This book will cause you to think about all the things you thought were "normal" and "necessary" parts of labor and birth. It will make you question why the huge majority of Western women are cared for by obstetricians and deliver in hospitals, when most of them have healthy pregnancies. And if the author accomplishes her goal, it will give you the ability to decide what is right for you.
You WILL like this book if you believe childbirth to be a fundamentally normal and healthy event in a woman's life, not to be treated as a medical procedure that needs to be "managed.Read more ›
Now to be honest with you, this book didn't put most of my fears to rest, instead it made some things about childbirth more scary. After thinking about most of the stuff that scared me I relized that what was so scary was the fear of the unknown.
However, Goer presents a somewhat biased opinion(she even admitts it). The information that she presents is comprehensive and well supported, the appendices accounts for about a third of the reading volume of the book which includes Literature Summaries and an extensive bibliography.
Goer presents information on the following topics: cesareans, inducing labor, IVs, epidurals, home births, midwives and obstetricans, hospital births, birth centers, and alternatives to hi-tech birth. Most of the information that she presents on the before mentioned topics will not be mentioned by your OB/GYN.
I highly recommend this book as a tool to compare and contrast information and your options for childbirth. You may not agreee with everything that Goer says but it is good to know all of the information and make a decision that is both beneficial to your baby and to yourself.
Most Recent Customer Reviews
Well researched and documented, this is one of the most thorough pregnancy books compared to others on the subject. Although the publication is older, the content is still valid. Read morePublished 1 month ago by WindowShopper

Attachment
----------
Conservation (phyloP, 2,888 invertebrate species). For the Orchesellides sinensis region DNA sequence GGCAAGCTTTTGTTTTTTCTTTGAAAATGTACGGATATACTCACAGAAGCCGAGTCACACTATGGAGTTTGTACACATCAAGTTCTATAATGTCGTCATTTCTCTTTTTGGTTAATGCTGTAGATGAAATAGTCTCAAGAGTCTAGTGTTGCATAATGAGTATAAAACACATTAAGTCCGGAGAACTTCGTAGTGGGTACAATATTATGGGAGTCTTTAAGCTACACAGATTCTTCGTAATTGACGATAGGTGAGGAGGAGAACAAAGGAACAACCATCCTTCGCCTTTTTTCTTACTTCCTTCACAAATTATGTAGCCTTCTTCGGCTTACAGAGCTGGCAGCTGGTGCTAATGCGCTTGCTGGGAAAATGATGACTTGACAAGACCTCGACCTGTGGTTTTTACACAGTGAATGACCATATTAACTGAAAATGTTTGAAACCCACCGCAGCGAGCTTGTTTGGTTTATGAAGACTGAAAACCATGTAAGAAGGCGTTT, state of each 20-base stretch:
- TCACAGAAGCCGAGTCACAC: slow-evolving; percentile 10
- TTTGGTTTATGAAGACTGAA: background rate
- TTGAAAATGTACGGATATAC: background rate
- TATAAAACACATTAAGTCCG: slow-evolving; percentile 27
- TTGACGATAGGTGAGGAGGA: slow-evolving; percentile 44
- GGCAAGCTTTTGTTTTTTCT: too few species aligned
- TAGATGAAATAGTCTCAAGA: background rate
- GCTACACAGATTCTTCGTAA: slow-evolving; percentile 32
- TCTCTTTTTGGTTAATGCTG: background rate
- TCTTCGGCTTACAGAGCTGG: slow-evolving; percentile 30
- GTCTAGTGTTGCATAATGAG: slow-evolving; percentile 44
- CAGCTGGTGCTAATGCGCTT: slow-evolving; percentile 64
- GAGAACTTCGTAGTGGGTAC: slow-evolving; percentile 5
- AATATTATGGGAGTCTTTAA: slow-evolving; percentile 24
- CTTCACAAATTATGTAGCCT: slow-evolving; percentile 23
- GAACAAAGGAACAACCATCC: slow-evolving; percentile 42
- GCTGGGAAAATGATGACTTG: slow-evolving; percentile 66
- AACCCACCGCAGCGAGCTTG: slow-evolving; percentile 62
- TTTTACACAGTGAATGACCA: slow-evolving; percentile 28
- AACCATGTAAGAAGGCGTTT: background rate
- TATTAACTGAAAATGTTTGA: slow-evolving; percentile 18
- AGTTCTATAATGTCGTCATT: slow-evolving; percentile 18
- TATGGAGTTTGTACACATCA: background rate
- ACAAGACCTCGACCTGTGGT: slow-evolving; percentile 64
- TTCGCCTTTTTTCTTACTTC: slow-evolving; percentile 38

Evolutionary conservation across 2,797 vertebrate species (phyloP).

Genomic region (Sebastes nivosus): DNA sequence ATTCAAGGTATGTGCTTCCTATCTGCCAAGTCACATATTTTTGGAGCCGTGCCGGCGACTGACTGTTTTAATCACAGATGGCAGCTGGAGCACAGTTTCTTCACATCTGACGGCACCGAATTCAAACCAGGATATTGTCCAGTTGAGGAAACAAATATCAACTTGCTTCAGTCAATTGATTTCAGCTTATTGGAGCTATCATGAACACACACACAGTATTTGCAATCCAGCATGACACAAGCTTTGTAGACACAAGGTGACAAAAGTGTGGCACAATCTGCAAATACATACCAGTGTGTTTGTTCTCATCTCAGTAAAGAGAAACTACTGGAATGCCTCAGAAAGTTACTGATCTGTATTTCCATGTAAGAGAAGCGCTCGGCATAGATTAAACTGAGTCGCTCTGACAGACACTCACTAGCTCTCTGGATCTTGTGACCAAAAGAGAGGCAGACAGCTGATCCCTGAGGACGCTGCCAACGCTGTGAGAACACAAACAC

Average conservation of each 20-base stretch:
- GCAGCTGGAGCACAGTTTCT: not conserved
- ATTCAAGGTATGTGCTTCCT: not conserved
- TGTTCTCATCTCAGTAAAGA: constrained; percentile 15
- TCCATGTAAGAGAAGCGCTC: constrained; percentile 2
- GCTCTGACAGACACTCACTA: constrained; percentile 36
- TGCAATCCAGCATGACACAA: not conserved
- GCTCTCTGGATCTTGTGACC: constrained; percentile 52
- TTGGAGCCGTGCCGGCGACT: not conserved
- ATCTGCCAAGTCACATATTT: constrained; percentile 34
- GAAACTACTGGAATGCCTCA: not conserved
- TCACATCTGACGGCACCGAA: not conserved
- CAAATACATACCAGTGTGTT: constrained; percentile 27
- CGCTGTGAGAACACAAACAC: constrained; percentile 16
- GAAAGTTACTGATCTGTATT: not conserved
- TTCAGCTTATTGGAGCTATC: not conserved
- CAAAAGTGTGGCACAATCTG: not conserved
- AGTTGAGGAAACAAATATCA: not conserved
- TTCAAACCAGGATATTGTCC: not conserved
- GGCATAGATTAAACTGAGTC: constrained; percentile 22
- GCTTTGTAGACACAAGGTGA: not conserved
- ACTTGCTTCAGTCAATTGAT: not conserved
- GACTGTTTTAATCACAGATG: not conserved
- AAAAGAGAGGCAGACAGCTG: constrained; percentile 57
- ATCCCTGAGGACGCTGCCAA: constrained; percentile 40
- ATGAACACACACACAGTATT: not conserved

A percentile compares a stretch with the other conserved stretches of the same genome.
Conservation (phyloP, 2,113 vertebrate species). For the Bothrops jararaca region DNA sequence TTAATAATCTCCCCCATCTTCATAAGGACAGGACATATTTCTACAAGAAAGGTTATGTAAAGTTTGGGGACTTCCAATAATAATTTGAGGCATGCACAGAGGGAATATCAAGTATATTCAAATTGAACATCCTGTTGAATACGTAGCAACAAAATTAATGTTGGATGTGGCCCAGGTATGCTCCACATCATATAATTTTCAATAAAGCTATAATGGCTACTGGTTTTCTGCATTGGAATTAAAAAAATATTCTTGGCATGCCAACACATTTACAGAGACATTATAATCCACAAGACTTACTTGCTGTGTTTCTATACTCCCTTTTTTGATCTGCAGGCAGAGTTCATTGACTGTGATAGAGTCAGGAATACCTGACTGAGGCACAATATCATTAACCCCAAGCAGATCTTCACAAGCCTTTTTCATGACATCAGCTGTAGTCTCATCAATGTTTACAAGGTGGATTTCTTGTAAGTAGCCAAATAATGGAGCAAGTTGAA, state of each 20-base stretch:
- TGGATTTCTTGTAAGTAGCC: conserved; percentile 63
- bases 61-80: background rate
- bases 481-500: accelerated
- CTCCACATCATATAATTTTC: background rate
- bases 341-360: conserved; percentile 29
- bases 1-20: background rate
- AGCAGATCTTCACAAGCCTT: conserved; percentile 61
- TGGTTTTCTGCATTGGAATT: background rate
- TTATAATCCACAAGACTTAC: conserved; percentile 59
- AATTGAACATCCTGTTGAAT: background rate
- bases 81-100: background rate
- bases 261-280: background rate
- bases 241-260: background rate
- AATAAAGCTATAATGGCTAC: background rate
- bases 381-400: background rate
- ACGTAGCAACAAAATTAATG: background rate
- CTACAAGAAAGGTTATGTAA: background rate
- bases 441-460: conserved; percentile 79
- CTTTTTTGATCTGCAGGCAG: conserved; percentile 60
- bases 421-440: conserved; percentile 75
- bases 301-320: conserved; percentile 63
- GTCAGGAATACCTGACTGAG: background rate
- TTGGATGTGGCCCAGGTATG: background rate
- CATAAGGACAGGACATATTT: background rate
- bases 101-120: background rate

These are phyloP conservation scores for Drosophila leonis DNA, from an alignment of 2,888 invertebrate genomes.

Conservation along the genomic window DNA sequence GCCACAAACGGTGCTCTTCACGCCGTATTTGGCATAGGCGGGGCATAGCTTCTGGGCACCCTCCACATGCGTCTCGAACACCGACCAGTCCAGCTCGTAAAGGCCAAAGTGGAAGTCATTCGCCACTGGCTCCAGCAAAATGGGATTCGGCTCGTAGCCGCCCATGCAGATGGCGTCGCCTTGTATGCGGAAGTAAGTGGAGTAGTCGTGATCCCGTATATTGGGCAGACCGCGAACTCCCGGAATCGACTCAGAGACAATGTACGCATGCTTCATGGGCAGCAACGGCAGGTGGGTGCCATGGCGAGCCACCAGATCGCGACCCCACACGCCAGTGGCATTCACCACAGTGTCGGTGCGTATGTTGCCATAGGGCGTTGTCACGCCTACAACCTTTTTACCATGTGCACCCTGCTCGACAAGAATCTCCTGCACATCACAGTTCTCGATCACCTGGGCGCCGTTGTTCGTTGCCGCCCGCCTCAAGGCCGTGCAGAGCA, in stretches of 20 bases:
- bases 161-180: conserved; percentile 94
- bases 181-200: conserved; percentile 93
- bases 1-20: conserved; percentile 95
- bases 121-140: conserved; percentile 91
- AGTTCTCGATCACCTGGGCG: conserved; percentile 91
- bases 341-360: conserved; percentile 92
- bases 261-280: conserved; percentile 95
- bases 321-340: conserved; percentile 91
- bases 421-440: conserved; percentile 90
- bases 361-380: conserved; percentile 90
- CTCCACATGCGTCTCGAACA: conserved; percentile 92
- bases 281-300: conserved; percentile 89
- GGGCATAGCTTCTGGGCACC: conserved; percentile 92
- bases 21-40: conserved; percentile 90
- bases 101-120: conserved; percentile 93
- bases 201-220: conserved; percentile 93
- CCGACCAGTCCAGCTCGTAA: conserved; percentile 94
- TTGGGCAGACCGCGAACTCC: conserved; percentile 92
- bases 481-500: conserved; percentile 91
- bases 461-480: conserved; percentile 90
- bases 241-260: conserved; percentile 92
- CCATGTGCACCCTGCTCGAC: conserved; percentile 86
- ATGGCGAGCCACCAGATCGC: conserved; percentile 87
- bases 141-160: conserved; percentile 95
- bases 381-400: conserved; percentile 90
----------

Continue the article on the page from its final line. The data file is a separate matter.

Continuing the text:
The best book I read about birth and what to prepare for. Immensely helpful in how and what choices I wanted to make for myself during pregnancy. Read morePublished 3 months ago by Amazon Customer
The title says it all. This book challenges long held beliefs and doctrines and assists both the natural and scientifically minded person to think and to act accordingly. Read morePublished 5 months ago by Sahaja
I felt this book was heavily biased on presenting C-sections as the devil and that if you end up having a c-section it is shameful. Read morePublished 7 months ago by GabbyO
Very informative but exhausting at times. As a already pregnant woman, it was overwhelming to hear all the problems. Just go with your gut, anything non invasive, and relax. Read morePublished 8 months ago by Manda
Awesome read for a pregnant mama. It leaves you feeling empowered, not afraid. Which is important for pregnant women.Published 8 months ago by Gretchen Bates
I wanted a natural birth, and was focusing on calm, positive information. I also possibly had placenta previa, and absolutely did not want a csection, even though there's no choice... Read morePublished 9 months ago by Amber Rice